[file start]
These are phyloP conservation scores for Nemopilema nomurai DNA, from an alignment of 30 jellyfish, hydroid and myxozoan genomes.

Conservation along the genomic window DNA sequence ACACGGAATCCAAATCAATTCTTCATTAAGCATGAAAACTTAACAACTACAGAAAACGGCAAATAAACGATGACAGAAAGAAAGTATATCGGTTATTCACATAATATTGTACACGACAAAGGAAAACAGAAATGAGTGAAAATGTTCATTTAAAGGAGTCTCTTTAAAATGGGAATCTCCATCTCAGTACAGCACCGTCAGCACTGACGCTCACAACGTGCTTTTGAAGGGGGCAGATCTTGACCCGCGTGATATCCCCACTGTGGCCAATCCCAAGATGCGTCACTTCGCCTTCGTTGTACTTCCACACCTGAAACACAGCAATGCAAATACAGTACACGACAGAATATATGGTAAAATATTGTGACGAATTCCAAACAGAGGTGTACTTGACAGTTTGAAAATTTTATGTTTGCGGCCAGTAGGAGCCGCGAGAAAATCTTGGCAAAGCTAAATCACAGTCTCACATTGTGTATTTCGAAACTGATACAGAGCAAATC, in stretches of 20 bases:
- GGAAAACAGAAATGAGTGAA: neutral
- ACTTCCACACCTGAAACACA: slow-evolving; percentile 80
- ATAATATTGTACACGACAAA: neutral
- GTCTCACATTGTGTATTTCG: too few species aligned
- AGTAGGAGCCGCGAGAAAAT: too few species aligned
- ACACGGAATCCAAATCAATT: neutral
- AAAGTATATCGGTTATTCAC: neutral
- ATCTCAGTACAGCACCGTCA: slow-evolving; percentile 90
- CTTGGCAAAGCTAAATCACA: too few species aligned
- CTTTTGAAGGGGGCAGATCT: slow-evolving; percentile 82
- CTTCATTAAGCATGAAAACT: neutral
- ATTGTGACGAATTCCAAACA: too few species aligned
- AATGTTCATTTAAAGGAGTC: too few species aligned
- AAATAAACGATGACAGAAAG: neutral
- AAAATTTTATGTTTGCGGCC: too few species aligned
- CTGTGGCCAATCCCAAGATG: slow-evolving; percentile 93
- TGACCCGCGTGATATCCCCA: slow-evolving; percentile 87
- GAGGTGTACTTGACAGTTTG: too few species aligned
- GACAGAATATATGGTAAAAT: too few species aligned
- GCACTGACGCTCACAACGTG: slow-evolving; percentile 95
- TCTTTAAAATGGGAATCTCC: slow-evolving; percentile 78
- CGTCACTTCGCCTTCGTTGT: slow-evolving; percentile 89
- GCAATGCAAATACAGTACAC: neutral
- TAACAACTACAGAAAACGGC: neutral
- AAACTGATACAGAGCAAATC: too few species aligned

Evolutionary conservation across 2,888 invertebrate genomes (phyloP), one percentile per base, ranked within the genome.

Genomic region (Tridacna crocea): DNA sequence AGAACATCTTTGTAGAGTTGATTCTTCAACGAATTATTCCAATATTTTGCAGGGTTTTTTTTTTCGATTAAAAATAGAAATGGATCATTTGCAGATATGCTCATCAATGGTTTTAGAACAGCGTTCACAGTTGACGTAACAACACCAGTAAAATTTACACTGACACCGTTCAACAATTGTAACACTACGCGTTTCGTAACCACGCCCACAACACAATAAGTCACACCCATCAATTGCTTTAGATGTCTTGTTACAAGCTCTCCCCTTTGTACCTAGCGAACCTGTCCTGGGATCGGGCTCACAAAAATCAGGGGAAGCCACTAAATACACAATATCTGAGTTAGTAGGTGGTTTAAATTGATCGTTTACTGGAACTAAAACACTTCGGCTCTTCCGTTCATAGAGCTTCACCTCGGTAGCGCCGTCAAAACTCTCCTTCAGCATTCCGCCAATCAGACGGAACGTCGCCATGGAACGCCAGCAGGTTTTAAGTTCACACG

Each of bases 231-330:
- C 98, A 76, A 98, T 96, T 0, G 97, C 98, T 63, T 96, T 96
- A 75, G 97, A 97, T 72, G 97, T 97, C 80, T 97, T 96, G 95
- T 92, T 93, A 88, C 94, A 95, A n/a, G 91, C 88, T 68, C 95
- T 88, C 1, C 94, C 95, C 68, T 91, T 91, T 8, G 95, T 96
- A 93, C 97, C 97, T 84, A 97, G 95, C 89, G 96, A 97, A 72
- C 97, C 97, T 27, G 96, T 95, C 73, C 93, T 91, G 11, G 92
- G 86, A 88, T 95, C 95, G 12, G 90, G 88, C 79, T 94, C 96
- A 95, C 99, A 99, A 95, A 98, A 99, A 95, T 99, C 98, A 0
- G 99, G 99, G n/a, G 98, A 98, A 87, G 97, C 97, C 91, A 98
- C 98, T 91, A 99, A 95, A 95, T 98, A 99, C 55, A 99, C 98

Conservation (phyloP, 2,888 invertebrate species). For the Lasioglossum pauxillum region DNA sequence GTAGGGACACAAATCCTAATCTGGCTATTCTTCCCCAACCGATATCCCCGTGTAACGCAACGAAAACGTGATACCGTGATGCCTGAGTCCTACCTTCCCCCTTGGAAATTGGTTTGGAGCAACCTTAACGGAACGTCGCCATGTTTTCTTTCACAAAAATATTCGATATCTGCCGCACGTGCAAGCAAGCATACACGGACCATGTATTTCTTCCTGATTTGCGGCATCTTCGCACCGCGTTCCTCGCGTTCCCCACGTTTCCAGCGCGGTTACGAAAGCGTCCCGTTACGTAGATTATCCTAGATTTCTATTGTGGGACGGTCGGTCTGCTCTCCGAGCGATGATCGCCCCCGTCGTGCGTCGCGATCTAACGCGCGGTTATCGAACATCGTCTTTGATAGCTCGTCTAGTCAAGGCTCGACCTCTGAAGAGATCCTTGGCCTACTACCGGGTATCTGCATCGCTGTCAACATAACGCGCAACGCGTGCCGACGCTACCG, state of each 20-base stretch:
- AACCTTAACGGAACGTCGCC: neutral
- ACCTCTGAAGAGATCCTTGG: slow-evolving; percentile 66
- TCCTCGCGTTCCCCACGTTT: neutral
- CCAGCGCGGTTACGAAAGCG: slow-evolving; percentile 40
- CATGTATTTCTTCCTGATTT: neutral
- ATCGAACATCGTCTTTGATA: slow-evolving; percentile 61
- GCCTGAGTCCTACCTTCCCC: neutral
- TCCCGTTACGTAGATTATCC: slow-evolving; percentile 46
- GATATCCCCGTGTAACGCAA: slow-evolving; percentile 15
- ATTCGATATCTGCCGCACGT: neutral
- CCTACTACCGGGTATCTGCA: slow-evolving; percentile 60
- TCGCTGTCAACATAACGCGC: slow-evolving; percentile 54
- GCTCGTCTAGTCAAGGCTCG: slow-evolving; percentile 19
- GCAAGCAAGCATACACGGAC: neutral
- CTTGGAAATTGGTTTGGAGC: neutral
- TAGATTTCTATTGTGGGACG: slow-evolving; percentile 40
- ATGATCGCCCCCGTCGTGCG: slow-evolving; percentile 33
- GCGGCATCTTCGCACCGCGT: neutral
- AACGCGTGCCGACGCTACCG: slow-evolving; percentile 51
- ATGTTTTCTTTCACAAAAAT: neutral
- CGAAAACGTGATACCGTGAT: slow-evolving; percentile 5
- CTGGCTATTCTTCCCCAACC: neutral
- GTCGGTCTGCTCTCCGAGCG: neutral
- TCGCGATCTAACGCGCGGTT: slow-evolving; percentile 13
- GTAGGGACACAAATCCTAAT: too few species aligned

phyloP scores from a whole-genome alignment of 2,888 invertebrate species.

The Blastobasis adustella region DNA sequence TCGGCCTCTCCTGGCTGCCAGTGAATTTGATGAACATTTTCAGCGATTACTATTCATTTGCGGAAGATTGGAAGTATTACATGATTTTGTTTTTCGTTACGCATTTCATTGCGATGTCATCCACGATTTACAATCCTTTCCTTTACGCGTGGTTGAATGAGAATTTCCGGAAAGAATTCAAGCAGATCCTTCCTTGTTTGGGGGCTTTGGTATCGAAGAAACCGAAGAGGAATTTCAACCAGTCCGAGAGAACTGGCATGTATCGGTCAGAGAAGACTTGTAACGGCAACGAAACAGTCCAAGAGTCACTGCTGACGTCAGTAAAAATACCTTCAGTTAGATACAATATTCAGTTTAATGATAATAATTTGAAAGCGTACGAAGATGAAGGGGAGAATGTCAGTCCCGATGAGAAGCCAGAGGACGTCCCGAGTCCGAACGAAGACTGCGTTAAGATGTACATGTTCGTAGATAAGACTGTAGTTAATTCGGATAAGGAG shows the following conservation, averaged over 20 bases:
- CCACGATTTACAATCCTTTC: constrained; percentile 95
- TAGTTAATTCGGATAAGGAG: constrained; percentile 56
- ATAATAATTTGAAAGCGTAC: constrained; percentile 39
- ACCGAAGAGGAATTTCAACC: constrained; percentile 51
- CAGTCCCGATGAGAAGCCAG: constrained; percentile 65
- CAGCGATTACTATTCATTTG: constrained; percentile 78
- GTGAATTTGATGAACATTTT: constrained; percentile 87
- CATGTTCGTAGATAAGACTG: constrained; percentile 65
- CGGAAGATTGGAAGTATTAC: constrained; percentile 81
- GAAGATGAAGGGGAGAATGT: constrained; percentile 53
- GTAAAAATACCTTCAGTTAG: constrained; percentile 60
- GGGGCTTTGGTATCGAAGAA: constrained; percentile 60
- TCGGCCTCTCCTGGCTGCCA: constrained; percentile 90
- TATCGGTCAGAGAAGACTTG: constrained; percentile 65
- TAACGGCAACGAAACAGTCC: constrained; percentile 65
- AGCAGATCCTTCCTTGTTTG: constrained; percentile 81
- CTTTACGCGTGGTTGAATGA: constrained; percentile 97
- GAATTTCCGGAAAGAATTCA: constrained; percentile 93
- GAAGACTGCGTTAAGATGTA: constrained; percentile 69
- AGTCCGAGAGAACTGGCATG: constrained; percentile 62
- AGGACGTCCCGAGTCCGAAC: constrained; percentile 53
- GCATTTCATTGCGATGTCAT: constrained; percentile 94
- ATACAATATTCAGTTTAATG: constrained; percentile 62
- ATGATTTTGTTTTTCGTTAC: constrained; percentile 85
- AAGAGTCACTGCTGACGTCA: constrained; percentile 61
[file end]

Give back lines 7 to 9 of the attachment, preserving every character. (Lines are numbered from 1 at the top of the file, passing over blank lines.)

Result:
- AGTAGGAGCCGCGAGAAAAT: too few species aligned
- ACACGGAATCCAAATCAATT: neutral
- AAAGTATATCGGTTATTCAC: neutral